Living in Germany

Germans and Americans have a lot of common cultural ground so that small differences can be easily overlooked. This can lead to disastrous results.

The following examples focus on business situations. If you have experienced additional differences in business you want to share please email us to info@agbc.de subject "Business Cultures".

Appointments/Visits

  • Timing – Be on time.  If you are held up (traffic accident, etc.) phone ahead and let them know.  If it’s a business appointment, one can arrive a few minutes early.  If it is a private invitation to someone’s home, as above, but do not arrive ahead of time: it puts your host(s) under stress.
  • Mitbringsel” – For private invitations, it is normal to bring an expression of appreciation, which is usually cut flowers or a bottle of wine but can also be something special you brought from America.  The price should be € 8 – 15.  If flowers, they should be cut flowers.  Avoid red roses, unless you are really in love with your host/hostess.  If wrapped in paper, pull the paper down around the stems before giving the flowers to your host/hostess.  If covered in clear foil with paper around the stems, leave the foil over the flowers.  
    If you take wine, it should be table wine but not from a discounter.  American wines are popular with Germans.
  • Names – Americans remember first names and Germans remember family names.  Unless requested to do so, it is impolite to greet a new acquaintance by his/her first name.  Conversely, once on a first-name basis with someone, it’s impolite not to call them by their last name. Children are normally called by their first names.
  • Shaking Hands – When meeting people, Germans will normally shake hands.  Look at them when shaking hands.  If there are women peers in the group (e.g., your host’s wife or the wives of other guests) shake hands with them first, then with the men.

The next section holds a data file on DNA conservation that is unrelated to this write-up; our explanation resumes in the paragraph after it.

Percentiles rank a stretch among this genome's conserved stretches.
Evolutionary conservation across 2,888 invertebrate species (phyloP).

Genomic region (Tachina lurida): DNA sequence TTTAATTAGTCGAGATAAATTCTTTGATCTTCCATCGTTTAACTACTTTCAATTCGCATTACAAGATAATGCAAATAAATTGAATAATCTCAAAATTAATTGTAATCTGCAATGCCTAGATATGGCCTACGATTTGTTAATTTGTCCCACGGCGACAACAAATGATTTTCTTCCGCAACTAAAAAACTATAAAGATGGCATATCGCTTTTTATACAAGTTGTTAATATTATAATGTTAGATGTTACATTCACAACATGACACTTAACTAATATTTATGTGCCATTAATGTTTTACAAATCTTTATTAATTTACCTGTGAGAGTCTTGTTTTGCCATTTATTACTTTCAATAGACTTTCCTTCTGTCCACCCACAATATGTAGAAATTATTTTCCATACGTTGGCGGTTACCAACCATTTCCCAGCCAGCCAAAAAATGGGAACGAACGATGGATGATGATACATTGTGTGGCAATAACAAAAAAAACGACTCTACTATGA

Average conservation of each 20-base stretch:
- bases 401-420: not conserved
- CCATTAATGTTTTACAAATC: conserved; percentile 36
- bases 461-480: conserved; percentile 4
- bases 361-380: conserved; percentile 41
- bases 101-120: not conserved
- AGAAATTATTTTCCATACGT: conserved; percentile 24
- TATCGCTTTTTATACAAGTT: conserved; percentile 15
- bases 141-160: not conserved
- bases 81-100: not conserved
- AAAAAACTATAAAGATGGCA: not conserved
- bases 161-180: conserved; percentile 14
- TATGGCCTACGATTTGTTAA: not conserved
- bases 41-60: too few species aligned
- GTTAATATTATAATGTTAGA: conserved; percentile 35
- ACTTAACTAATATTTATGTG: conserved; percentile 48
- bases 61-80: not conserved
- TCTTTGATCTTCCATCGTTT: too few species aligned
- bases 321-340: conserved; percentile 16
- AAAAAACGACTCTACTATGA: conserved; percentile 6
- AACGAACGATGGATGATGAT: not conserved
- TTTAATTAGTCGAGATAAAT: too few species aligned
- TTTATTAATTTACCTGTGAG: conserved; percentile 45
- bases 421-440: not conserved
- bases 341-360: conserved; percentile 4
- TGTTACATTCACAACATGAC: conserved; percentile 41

Dining

  • Hands – While at the table, it’s impolite to have your hand in your lap.  If not in use, rest your hand up to your wrist (not elbow) on the table. 
  • Knife & Fork – Switching your knife and fork from hand to hand in the American way is a bit unnerving for Europeans.  Try to do it their way.  Pizza, fried/roast chicken and French fries are usually eaten with knife and fork.  In an informal situation, it’s quite all right to use your fingers.
  • Starting – At a sit-down meal, one waits until everyone has been served before starting.  If it takes exceptionally long for one or two people to get served, agree with the others at the table to start before everything gets cold.  At a buffet, the host will open the buffet for everyone to start serving themselves.
  • Bottled Wine – Normally the host or person who ordered the wine will be given a taste in his/her glass to check beforehand.  At a restaurant, if the wine is spoiled, it is acceptable to show doubt.  Ask the waiter to try the wine.  If it’s bad and the waiter refuses to take it back, don’t go back to the restaurant again.  After the wine has been approved, wait to drink until all glasses have been filled and the host has officially started drinking.  For the first sip, look at the host and/or women in the round.
  • Open Wine – The waiter will fill your glass when he brings it.  Wait to drink until all at the table have their drinks.
  • Drinks in a Bar – If you are with business friends and someone orders a round of drinks, wait to drink until the one who ordered the round starts to drink.  If you are the one who ordered the round, wait until all have been served, then signify that you are starting to drink.  If you order “water” you will get bottled water.  If you want tap water, then specify “Leitungswasser.”  Although it’s unusual, you may be charged for it.
  • Tipping – In Germany a 15% service charge is included in the price of the meal.  Even if you get lousy service, you still pay the basic charge.  If you get really good service, you may want to give 5% on top.  For good but not spectacular service it’s common to round the payment to the next full Euro amount but at least € 0.50.  Although the person collecting may not be the one who served you, the establishment will have a way to apportion tips to the service personnel. 

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Contact Information

  • Association of
  • American-German
  • Business Clubs e.V.
  • Mainzer Landstraße 176
  • 60327 Frankfurt
  •  
  • Administrative Office:
  • Am Beckmannplatz 4
  • 53340 Meckenheim
  • Phone: 02225 - 70 444 15
  • Fax:   02225 - 70 34 999
  • national@agbc.de
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